But when the chanting died down, it was easy to hear something else in the talk among the demonstrators: a sense of deflation that the fight came too late. The angry voices that were harnessed Friday should have been galvanized three weeks ago, say national labor leaders. "If there had been 5,000 people there when the canvassing board was making its decision you would have had a different result," says this top labor organizer.

Likewise, some activist Democrats complain, the party and its allies did an extraordinary job organizing a get-out-the-vote drive, especially among African-Americans, but failed to capitalize on black voters' anger about being disenfranchised by Florida ballot problems in the days after the election. African-Americans made up 10 percent of the Florida electorate in 1998 and 15 percent in 2000, but the party failed to mobilize them early to demand manual recounts, which might have meant hundreds or even thousands more black votes counted in Miami-Dade and Palm Beach counties. Gore didn't zero in on the way minorities were disproportionately hurt by the truncated manual recount until Nov. 27, three weeks after the election.

And those activists who did complain that minorities were being disenfranchised by the failure to pursue manual recounts did a poor job of getting their point across with stories of real voters who'd been hurt by Florida's flawed election process. The best account of the problem came not from Democrats or activists but from two New York Times articles that did the DNC's work for it -- three weeks after the disputed election. (See Josh Barbanel and Ford Fessenden's "Racial Pattern in Demographics of Error-Prone Ballots" and Mireya Navarro and Somini Sengupta's "Arriving at Florida Voting Places, Some Blacks Found Frustration.")

The Monday after the Miami-Dade recount was halted, I was madly searching for Miami's disenfranchised. An employee at the Miami branch of People for the American Way, which spearheaded the minority vote drive and had an Election Day hotline, told me that she had a binder filled with voters' complaints but could not release any names until she cleared it with People's office in Washington.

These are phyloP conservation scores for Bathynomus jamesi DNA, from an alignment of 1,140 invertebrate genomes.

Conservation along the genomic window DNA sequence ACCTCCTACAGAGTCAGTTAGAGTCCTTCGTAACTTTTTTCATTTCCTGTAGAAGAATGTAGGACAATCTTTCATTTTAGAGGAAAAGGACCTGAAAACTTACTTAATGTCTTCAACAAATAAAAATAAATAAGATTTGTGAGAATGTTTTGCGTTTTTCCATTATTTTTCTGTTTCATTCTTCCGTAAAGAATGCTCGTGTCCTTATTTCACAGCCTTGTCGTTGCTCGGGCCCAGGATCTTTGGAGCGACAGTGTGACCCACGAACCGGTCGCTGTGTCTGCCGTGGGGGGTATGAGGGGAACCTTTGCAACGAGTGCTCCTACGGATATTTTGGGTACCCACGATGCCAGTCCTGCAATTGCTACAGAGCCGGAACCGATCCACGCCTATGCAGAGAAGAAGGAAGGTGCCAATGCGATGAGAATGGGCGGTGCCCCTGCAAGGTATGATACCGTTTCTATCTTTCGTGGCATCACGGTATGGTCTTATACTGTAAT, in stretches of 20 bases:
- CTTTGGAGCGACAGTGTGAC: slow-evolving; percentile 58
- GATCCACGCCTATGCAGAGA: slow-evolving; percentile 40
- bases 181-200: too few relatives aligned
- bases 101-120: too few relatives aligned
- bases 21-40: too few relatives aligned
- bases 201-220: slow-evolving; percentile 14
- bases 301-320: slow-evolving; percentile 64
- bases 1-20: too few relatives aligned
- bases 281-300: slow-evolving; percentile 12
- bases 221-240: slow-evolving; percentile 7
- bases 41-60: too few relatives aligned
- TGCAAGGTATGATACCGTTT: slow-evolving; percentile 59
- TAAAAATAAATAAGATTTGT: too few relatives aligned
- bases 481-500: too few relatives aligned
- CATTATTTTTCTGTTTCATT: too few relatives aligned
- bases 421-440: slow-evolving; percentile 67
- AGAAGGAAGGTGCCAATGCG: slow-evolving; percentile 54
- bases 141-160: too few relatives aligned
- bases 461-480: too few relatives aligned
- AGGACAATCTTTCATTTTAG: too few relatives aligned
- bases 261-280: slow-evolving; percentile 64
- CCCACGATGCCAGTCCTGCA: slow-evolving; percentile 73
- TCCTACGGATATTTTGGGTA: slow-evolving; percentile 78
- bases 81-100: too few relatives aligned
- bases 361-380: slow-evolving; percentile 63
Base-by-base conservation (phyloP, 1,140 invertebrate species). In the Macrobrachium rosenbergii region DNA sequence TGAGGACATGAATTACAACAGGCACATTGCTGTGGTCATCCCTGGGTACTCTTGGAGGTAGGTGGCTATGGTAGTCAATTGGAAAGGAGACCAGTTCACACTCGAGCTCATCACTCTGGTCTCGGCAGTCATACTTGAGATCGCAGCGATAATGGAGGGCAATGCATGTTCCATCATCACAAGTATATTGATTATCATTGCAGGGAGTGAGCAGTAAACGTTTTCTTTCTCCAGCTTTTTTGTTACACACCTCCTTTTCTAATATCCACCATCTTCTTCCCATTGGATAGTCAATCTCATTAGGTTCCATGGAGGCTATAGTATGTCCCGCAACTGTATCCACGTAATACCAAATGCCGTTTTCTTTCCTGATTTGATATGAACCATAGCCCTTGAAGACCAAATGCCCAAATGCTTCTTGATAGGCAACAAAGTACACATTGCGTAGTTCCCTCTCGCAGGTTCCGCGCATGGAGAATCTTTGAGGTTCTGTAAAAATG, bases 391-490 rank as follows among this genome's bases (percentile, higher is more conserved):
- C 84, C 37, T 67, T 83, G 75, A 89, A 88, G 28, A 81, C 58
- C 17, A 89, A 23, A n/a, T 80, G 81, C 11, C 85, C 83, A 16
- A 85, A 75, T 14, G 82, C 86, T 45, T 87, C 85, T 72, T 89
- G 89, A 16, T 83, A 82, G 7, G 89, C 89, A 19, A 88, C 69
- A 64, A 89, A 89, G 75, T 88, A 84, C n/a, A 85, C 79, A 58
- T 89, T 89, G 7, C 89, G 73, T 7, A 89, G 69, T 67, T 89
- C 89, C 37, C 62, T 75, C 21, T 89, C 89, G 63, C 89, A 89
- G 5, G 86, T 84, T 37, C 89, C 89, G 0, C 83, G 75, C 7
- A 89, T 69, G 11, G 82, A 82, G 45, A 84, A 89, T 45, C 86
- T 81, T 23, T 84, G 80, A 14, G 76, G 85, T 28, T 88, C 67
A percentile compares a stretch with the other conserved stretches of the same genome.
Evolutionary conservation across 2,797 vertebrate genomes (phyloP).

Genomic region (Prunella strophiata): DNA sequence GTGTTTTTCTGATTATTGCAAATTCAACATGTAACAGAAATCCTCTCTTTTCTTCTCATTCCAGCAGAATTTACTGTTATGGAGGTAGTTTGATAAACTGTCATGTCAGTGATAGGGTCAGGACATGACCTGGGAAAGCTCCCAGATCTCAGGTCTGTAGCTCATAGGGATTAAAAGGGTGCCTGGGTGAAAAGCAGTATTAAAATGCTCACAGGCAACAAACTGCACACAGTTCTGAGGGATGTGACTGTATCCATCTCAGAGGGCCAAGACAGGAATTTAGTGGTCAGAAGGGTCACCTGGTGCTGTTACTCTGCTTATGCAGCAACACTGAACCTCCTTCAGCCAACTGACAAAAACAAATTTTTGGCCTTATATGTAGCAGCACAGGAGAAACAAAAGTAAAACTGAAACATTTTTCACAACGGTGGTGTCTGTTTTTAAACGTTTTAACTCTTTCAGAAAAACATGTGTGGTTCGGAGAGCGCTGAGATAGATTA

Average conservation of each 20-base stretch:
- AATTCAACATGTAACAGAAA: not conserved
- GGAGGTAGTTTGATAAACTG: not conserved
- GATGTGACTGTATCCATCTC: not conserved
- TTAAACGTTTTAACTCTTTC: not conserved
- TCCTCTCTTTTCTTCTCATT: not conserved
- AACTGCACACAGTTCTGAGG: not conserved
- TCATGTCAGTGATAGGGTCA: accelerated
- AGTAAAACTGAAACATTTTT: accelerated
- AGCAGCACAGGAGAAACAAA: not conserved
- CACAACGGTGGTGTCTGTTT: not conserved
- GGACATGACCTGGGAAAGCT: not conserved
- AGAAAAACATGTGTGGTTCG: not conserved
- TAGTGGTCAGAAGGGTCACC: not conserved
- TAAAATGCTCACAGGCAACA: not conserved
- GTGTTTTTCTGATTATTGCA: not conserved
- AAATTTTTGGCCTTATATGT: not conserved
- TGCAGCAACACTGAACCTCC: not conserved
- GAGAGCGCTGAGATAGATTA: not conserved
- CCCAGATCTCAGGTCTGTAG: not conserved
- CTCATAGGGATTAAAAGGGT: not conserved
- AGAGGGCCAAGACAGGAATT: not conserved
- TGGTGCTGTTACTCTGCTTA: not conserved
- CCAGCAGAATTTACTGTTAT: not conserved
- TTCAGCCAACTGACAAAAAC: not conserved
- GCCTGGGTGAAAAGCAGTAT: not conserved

A P.R. flack and an attorney from D.C. then called to say that they could fax me a transcript from a well-publicized hearing held weeks before and some long-ago released complaints. The lawyer explained that they had to be tight-lipped because they were preparing for litigation. They were saving the good stuff for the courts.

When I asked the Advancement Project, one of the leaders of the voting rights litigation, for names, the press person at first provided me with the name of a woman whose story had been in the Navarro-Sengupta New York Times story -- nothing I couldn't get from buying the Times. To his credit, he then worked hard to find other people for me to talk with. But it took a herculean effort to find the stuff that DNC allies should have been throwing at me all along.

If at the end of a long fight in the courts it turns out that Gore is still a few hundred votes short of victory, his advisors might think again about the Democrats' strategy in Miami-Dade. In their wake they leave people like Skip Williams, 50, a black Vietnam veteran who stood on the fringe of last Friday's protest for hours with an American flag wrapped around his head and a "I've Been Bushwhacked" sign in his hands. He is haunted by the fact that his vote may not count. "I've been dreaming about it. Waking up and thinking, 'Did I push the chad all the way through?'"

Al Gore may wind up dreaming about it too, throughout a Bush presidency.

Amy Bach

Amy Bach is a lawyer and journalist.